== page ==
As all my patients, this lady was also very ill.

Coronavirus had taken her lungs out, and her blood pressure dropped to dangerous levels. It was all touch and gone.

She had just a few hours before told me her greatest regret, telling me while she struggled for every breath that she hadn’t been vaccinated.

A person walks past a coronavirus test centre in Newcastle-under-Lyme, Staffordshire this Tuesday

A person walks past a coronavirus test centre in Newcastle-under-Lyme, Staffordshire this Tuesday

She is not alone — that unvaccinated status is what marks out the vast majority of Covid patients in ICUs around the country right now.


I felt sympathy for her. It is terrible to witness the death of a loved one, especially if you’re an intensive care doctor who has been there for many years.

It is even more poignant when you realize the futility of her suffering, such as this woman.

Had she had her jabs — and as a fifty-something she would certainly have been offered two vaccinations and a booster by now — she would very likely be living her life in the company of her loved ones and not fighting for her very survival.

It is because of this that my sympathies for her and others like it are matched with frustration. Her story continues hourly in the critical-care wards all across the country.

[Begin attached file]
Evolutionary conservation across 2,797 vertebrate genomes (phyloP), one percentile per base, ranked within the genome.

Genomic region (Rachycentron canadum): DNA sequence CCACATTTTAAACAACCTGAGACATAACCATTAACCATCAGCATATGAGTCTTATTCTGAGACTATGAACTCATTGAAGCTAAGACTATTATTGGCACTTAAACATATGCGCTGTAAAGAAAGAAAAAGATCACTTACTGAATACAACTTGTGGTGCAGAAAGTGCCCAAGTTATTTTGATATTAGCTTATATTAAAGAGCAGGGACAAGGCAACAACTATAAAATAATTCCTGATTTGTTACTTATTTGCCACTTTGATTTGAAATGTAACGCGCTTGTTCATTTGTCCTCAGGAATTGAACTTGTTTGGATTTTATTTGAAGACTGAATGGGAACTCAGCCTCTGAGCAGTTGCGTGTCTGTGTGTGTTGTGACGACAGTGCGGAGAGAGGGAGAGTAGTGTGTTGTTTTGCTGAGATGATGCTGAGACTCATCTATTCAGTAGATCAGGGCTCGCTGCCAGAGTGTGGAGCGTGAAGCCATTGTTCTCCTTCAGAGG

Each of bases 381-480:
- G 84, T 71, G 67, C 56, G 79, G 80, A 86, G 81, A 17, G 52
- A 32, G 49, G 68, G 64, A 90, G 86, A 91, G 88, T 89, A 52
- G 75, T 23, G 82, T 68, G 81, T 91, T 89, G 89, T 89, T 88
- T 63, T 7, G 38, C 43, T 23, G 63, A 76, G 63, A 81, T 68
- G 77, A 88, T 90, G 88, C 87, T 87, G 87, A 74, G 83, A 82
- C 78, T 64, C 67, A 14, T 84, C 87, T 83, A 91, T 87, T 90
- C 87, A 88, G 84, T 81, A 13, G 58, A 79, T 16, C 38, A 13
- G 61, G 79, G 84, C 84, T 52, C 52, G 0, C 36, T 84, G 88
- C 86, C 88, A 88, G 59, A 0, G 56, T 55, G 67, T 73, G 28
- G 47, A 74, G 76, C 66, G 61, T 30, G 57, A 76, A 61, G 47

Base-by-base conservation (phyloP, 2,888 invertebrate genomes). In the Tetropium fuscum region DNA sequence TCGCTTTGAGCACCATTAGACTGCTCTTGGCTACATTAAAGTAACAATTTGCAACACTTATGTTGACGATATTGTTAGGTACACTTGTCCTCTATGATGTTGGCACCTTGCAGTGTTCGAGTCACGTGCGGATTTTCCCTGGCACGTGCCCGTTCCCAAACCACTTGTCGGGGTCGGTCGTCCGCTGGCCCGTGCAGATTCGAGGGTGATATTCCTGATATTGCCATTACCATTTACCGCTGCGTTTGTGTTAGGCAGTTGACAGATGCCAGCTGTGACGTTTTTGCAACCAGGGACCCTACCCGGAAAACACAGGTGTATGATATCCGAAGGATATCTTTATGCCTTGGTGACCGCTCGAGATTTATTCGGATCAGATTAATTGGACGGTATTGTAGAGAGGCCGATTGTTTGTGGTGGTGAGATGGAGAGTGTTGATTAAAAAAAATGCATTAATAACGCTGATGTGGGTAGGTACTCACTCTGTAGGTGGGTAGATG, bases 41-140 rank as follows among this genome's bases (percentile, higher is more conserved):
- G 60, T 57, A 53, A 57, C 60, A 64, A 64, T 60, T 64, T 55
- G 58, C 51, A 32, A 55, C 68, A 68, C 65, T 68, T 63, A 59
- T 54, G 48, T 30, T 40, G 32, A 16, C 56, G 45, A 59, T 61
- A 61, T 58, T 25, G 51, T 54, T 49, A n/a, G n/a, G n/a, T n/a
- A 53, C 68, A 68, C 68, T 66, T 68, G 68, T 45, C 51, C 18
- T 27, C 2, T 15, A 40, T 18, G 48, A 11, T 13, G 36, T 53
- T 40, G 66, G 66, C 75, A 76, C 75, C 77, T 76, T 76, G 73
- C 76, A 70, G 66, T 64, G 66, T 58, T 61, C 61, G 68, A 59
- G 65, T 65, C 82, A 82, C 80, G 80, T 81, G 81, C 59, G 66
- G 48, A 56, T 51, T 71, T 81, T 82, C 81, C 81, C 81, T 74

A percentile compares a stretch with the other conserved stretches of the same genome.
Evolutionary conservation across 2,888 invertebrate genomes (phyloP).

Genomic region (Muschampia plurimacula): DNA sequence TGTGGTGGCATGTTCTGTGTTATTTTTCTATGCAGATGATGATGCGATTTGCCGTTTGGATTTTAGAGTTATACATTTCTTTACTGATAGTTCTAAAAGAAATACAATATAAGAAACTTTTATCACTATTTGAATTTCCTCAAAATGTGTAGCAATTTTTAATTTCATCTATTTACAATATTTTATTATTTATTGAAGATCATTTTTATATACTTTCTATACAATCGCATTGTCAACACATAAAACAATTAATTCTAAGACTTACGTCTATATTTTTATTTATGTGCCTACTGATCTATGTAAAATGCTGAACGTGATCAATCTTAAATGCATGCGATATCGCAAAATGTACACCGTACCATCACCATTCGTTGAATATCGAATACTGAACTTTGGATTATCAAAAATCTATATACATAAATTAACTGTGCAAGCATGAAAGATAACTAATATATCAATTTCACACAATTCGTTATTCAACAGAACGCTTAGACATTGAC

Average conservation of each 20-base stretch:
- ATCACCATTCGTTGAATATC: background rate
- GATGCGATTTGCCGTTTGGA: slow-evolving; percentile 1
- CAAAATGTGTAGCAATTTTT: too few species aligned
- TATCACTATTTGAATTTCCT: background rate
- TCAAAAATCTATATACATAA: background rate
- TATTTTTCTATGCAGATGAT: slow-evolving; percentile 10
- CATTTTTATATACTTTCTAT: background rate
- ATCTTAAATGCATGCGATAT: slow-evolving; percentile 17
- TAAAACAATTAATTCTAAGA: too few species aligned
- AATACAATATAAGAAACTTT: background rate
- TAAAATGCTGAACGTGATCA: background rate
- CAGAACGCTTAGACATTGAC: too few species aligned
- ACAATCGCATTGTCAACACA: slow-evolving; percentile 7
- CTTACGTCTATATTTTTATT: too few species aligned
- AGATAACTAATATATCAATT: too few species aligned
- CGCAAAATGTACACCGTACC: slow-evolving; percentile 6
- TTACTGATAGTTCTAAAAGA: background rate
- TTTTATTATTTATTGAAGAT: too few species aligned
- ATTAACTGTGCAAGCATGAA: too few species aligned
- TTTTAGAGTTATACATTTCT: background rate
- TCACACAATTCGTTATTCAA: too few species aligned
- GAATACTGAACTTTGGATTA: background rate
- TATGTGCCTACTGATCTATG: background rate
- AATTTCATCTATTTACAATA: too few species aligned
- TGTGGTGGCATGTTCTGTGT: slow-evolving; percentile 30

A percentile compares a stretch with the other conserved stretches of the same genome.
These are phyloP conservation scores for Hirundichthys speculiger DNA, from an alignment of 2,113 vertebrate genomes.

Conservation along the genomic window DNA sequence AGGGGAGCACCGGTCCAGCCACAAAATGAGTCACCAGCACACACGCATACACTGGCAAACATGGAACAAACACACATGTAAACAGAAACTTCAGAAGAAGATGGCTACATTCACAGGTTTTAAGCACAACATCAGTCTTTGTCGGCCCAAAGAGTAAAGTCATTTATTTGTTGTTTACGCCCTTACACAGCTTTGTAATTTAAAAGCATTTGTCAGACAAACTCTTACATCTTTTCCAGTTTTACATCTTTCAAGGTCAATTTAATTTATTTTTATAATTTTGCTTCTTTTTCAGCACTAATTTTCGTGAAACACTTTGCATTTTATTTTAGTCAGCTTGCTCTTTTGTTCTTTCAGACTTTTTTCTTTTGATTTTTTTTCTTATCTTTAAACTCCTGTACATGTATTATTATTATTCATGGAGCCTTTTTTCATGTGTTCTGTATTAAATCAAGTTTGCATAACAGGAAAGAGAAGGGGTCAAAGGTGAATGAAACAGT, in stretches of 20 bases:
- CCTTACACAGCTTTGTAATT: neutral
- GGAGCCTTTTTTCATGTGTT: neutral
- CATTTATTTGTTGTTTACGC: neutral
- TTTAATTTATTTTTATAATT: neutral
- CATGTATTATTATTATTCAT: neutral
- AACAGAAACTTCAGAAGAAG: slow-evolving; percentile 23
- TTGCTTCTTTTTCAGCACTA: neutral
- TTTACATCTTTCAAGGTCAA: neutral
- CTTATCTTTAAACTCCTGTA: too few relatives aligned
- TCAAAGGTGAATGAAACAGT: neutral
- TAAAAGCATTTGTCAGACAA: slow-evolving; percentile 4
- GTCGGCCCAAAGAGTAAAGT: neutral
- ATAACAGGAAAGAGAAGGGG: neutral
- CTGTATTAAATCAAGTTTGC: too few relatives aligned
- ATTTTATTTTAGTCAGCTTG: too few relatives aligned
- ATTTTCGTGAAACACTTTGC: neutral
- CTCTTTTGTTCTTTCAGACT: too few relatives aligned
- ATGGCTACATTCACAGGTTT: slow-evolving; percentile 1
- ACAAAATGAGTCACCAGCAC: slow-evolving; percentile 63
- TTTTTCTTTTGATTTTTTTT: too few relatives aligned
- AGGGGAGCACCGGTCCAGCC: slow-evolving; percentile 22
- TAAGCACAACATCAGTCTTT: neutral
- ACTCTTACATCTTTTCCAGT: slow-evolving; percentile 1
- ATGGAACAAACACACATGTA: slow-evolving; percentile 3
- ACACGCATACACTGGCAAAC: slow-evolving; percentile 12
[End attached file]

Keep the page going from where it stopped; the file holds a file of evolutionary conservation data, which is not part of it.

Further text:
People queue outside a vaccination centre in Edinburgh as the Covid booster vaccination programme is ramped up

People queue outside a vaccination centre in Edinburgh as the Covid booster vaccination programme is ramped up

Michael Bartley was a critical care nurse at King’s College Hospital, London. He stated that ’80-90%’ of Covid patients he managed were not vaccinated.

The South of England Teaching Hospital is home to this statistic.

Nearly all the Covid patients admitted to my intensive care unit were not vaccinated. The majority of my units were occupied by Covid patients during the worst of the pandemic.

They require round-the-clock care at enormous public expense — every critical-care bed costs about £1,500 per day to run — while putting immense pressure on the NHS in terms of cancelled surgeries and growing waiting lists.

The impact of the backlog in NHS treatment — a record waiting list of 5.7 million and counting — has yet to play out fully.

However, I am certain that this will be proven to have caused tens to thousands of deaths unnecessary and prolonged, severe illness.

Almost two years into the pandemic, we urgently need to tackle this — and to do that we need our critical-care beds for patients who are there unavoidably.

Vaccinations are known to have reduced the risk of serious illnesses and even death caused by coronavirus.

Yet too many people dismiss vaccination as an intervention they can do without — or they believe the lies and malicious misinformation being peddled by anti-vaxxers and conspiracy theories on social media.

Their delusional followers are putting their lives at risk and holding the country hostage with threats of additional restrictions and New Year lockdowns with all the destruction that will bring to businesses and people.

My hospital was, as many others, a war zone at the beginning of the pandemic.

We had to adjust everything, from the post-surgery recovery rooms to operating theatres, in a frenetic fashion for weeks.

We failed to achieve the 15 percent standard, and mortality rates rose by about a quarter.